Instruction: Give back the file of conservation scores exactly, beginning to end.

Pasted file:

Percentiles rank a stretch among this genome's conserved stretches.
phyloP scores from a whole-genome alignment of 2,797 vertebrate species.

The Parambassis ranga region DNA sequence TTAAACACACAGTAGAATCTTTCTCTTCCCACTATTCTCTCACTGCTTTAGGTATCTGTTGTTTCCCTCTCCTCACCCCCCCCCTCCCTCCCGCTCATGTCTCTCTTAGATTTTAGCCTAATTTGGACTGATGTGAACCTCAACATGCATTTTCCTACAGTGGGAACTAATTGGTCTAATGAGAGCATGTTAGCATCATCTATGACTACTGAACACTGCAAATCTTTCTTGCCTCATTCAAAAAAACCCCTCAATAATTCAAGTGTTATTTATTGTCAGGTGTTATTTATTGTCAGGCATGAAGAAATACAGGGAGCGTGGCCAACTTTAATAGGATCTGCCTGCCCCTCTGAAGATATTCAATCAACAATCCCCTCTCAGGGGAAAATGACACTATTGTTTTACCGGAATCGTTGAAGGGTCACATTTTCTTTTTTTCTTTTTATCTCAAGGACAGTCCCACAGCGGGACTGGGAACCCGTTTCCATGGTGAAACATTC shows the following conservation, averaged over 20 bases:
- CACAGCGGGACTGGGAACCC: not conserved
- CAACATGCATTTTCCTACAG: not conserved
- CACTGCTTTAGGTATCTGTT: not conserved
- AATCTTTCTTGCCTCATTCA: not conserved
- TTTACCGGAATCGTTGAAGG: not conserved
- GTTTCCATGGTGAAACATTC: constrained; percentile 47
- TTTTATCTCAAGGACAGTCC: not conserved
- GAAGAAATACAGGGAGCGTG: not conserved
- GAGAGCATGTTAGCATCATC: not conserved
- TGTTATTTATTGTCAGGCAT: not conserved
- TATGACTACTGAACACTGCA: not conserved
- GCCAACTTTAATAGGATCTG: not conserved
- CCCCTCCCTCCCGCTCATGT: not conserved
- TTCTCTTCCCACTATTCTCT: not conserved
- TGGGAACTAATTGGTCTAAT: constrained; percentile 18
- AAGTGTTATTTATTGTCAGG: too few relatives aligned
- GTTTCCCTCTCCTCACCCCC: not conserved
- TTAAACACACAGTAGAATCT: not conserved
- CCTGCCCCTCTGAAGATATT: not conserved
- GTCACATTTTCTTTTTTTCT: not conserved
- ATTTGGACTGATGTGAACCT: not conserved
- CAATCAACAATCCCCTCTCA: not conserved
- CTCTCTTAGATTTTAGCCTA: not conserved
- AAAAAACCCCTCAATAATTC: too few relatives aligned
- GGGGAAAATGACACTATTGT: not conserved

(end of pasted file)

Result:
Percentiles rank a stretch among this genome's conserved stretches.
phyloP scores from a whole-genome alignment of 2,797 vertebrate species.

The Parambassis ranga region DNA sequence TTAAACACACAGTAGAATCTTTCTCTTCCCACTATTCTCTCACTGCTTTAGGTATCTGTTGTTTCCCTCTCCTCACCCCCCCCCTCCCTCCCGCTCATGTCTCTCTTAGATTTTAGCCTAATTTGGACTGATGTGAACCTCAACATGCATTTTCCTACAGTGGGAACTAATTGGTCTAATGAGAGCATGTTAGCATCATCTATGACTACTGAACACTGCAAATCTTTCTTGCCTCATTCAAAAAAACCCCTCAATAATTCAAGTGTTATTTATTGTCAGGTGTTATTTATTGTCAGGCATGAAGAAATACAGGGAGCGTGGCCAACTTTAATAGGATCTGCCTGCCCCTCTGAAGATATTCAATCAACAATCCCCTCTCAGGGGAAAATGACACTATTGTTTTACCGGAATCGTTGAAGGGTCACATTTTCTTTTTTTCTTTTTATCTCAAGGACAGTCCCACAGCGGGACTGGGAACCCGTTTCCATGGTGAAACATTC shows the following conservation, averaged over 20 bases:
- CACAGCGGGACTGGGAACCC: not conserved
- CAACATGCATTTTCCTACAG: not conserved
- CACTGCTTTAGGTATCTGTT: not conserved
- AATCTTTCTTGCCTCATTCA: not conserved
- TTTACCGGAATCGTTGAAGG: not conserved
- GTTTCCATGGTGAAACATTC: constrained; percentile 47
- TTTTATCTCAAGGACAGTCC: not conserved
- GAAGAAATACAGGGAGCGTG: not conserved
- GAGAGCATGTTAGCATCATC: not conserved
- TGTTATTTATTGTCAGGCAT: not conserved
- TATGACTACTGAACACTGCA: not conserved
- GCCAACTTTAATAGGATCTG: not conserved
- CCCCTCCCTCCCGCTCATGT: not conserved
- TTCTCTTCCCACTATTCTCT: not conserved
- TGGGAACTAATTGGTCTAAT: constrained; percentile 18
- AAGTGTTATTTATTGTCAGG: too few relatives aligned
- GTTTCCCTCTCCTCACCCCC: not conserved
- TTAAACACACAGTAGAATCT: not conserved
- CCTGCCCCTCTGAAGATATT: not conserved
- GTCACATTTTCTTTTTTTCT: not conserved
- ATTTGGACTGATGTGAACCT: not conserved
- CAATCAACAATCCCCTCTCA: not conserved
- CTCTCTTAGATTTTAGCCTA: not conserved
- AAAAAACCCCTCAATAATTC: too few relatives aligned
- GGGGAAAATGACACTATTGT: not conserved